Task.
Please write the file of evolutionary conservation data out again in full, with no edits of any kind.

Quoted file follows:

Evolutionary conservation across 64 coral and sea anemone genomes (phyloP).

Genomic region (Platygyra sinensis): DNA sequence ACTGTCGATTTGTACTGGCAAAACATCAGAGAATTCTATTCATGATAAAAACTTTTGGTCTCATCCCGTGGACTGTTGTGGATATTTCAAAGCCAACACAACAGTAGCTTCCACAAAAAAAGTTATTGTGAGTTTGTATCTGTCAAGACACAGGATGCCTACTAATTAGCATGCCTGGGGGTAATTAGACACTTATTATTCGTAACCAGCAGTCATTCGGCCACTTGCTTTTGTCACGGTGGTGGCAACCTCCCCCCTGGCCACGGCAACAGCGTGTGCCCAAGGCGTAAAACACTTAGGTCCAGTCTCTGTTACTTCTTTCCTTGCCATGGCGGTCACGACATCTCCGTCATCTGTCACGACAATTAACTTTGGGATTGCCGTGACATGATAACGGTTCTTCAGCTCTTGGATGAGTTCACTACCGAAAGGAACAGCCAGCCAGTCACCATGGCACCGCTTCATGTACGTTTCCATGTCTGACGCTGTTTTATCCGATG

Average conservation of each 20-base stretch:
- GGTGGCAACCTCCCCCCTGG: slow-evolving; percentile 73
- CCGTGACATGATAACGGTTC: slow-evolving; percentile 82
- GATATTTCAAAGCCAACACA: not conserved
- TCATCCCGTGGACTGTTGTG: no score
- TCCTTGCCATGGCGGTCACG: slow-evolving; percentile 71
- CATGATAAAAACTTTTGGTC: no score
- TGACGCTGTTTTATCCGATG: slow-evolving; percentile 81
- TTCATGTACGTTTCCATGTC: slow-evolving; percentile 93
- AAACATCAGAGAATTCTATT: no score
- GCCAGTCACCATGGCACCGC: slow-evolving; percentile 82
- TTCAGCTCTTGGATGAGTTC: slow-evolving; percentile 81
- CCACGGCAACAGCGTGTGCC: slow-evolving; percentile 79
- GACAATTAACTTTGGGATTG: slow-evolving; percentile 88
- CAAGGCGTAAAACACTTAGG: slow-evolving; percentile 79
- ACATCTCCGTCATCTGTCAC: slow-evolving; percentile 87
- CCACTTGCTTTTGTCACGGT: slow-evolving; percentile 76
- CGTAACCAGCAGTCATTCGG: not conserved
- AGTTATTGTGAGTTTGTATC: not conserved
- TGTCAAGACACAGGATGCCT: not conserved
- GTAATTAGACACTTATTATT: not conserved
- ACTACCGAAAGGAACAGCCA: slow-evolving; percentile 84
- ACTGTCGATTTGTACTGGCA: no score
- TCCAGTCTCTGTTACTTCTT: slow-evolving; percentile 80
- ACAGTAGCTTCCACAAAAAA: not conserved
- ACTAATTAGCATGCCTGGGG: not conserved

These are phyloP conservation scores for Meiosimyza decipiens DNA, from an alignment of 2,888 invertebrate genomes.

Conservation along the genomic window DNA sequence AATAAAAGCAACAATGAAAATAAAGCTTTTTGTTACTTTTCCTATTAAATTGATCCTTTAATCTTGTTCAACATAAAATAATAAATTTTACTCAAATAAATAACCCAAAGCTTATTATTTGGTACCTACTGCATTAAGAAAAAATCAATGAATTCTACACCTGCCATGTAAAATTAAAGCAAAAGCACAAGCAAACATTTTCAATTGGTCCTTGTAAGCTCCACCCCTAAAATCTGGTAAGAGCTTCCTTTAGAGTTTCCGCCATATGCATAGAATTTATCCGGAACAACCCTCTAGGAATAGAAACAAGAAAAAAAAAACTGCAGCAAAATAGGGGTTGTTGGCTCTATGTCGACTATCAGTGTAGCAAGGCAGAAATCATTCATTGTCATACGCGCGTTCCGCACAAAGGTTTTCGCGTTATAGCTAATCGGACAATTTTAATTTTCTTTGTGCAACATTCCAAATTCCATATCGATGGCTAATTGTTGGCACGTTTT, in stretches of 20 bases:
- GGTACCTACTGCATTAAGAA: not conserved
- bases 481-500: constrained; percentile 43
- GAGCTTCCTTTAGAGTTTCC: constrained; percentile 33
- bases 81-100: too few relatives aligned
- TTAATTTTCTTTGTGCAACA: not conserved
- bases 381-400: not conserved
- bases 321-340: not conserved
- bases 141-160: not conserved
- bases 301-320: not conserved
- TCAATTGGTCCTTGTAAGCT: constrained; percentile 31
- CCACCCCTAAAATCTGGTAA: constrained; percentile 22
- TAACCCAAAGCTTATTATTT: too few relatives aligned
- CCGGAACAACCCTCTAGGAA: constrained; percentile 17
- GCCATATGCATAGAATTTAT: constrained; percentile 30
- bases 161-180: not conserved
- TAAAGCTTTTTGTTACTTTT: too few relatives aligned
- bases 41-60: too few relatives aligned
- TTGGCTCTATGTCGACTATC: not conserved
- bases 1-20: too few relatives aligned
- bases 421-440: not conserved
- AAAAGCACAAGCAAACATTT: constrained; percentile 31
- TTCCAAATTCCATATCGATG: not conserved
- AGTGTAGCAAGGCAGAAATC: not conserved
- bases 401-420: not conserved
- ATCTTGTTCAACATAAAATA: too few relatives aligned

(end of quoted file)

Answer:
Evolutionary conservation across 64 coral and sea anemone genomes (phyloP).

Genomic region (Platygyra sinensis): DNA sequence ACTGTCGATTTGTACTGGCAAAACATCAGAGAATTCTATTCATGATAAAAACTTTTGGTCTCATCCCGTGGACTGTTGTGGATATTTCAAAGCCAACACAACAGTAGCTTCCACAAAAAAAGTTATTGTGAGTTTGTATCTGTCAAGACACAGGATGCCTACTAATTAGCATGCCTGGGGGTAATTAGACACTTATTATTCGTAACCAGCAGTCATTCGGCCACTTGCTTTTGTCACGGTGGTGGCAACCTCCCCCCTGGCCACGGCAACAGCGTGTGCCCAAGGCGTAAAACACTTAGGTCCAGTCTCTGTTACTTCTTTCCTTGCCATGGCGGTCACGACATCTCCGTCATCTGTCACGACAATTAACTTTGGGATTGCCGTGACATGATAACGGTTCTTCAGCTCTTGGATGAGTTCACTACCGAAAGGAACAGCCAGCCAGTCACCATGGCACCGCTTCATGTACGTTTCCATGTCTGACGCTGTTTTATCCGATG

Average conservation of each 20-base stretch:
- GGTGGCAACCTCCCCCCTGG: slow-evolving; percentile 73
- CCGTGACATGATAACGGTTC: slow-evolving; percentile 82
- GATATTTCAAAGCCAACACA: not conserved
- TCATCCCGTGGACTGTTGTG: no score
- TCCTTGCCATGGCGGTCACG: slow-evolving; percentile 71
- CATGATAAAAACTTTTGGTC: no score
- TGACGCTGTTTTATCCGATG: slow-evolving; percentile 81
- TTCATGTACGTTTCCATGTC: slow-evolving; percentile 93
- AAACATCAGAGAATTCTATT: no score
- GCCAGTCACCATGGCACCGC: slow-evolving; percentile 82
- TTCAGCTCTTGGATGAGTTC: slow-evolving; percentile 81
- CCACGGCAACAGCGTGTGCC: slow-evolving; percentile 79
- GACAATTAACTTTGGGATTG: slow-evolving; percentile 88
- CAAGGCGTAAAACACTTAGG: slow-evolving; percentile 79
- ACATCTCCGTCATCTGTCAC: slow-evolving; percentile 87
- CCACTTGCTTTTGTCACGGT: slow-evolving; percentile 76
- CGTAACCAGCAGTCATTCGG: not conserved
- AGTTATTGTGAGTTTGTATC: not conserved
- TGTCAAGACACAGGATGCCT: not conserved
- GTAATTAGACACTTATTATT: not conserved
- ACTACCGAAAGGAACAGCCA: slow-evolving; percentile 84
- ACTGTCGATTTGTACTGGCA: no score
- TCCAGTCTCTGTTACTTCTT: slow-evolving; percentile 80
- ACAGTAGCTTCCACAAAAAA: not conserved
- ACTAATTAGCATGCCTGGGG: not conserved

These are phyloP conservation scores for Meiosimyza decipiens DNA, from an alignment of 2,888 invertebrate genomes.

Conservation along the genomic window DNA sequence AATAAAAGCAACAATGAAAATAAAGCTTTTTGTTACTTTTCCTATTAAATTGATCCTTTAATCTTGTTCAACATAAAATAATAAATTTTACTCAAATAAATAACCCAAAGCTTATTATTTGGTACCTACTGCATTAAGAAAAAATCAATGAATTCTACACCTGCCATGTAAAATTAAAGCAAAAGCACAAGCAAACATTTTCAATTGGTCCTTGTAAGCTCCACCCCTAAAATCTGGTAAGAGCTTCCTTTAGAGTTTCCGCCATATGCATAGAATTTATCCGGAACAACCCTCTAGGAATAGAAACAAGAAAAAAAAAACTGCAGCAAAATAGGGGTTGTTGGCTCTATGTCGACTATCAGTGTAGCAAGGCAGAAATCATTCATTGTCATACGCGCGTTCCGCACAAAGGTTTTCGCGTTATAGCTAATCGGACAATTTTAATTTTCTTTGTGCAACATTCCAAATTCCATATCGATGGCTAATTGTTGGCACGTTTT, in stretches of 20 bases:
- GGTACCTACTGCATTAAGAA: not conserved
- bases 481-500: constrained; percentile 43
- GAGCTTCCTTTAGAGTTTCC: constrained; percentile 33
- bases 81-100: too few relatives aligned
- TTAATTTTCTTTGTGCAACA: not conserved
- bases 381-400: not conserved
- bases 321-340: not conserved
- bases 141-160: not conserved
- bases 301-320: not conserved
- TCAATTGGTCCTTGTAAGCT: constrained; percentile 31
- CCACCCCTAAAATCTGGTAA: constrained; percentile 22
- TAACCCAAAGCTTATTATTT: too few relatives aligned
- CCGGAACAACCCTCTAGGAA: constrained; percentile 17
- GCCATATGCATAGAATTTAT: constrained; percentile 30
- bases 161-180: not conserved
- TAAAGCTTTTTGTTACTTTT: too few relatives aligned
- bases 41-60: too few relatives aligned
- TTGGCTCTATGTCGACTATC: not conserved
- bases 1-20: too few relatives aligned
- bases 421-440: not conserved
- AAAAGCACAAGCAAACATTT: constrained; percentile 31
- TTCCAAATTCCATATCGATG: not conserved
- AGTGTAGCAAGGCAGAAATC: not conserved
- bases 401-420: not conserved
- ATCTTGTTCAACATAAAATA: too few relatives aligned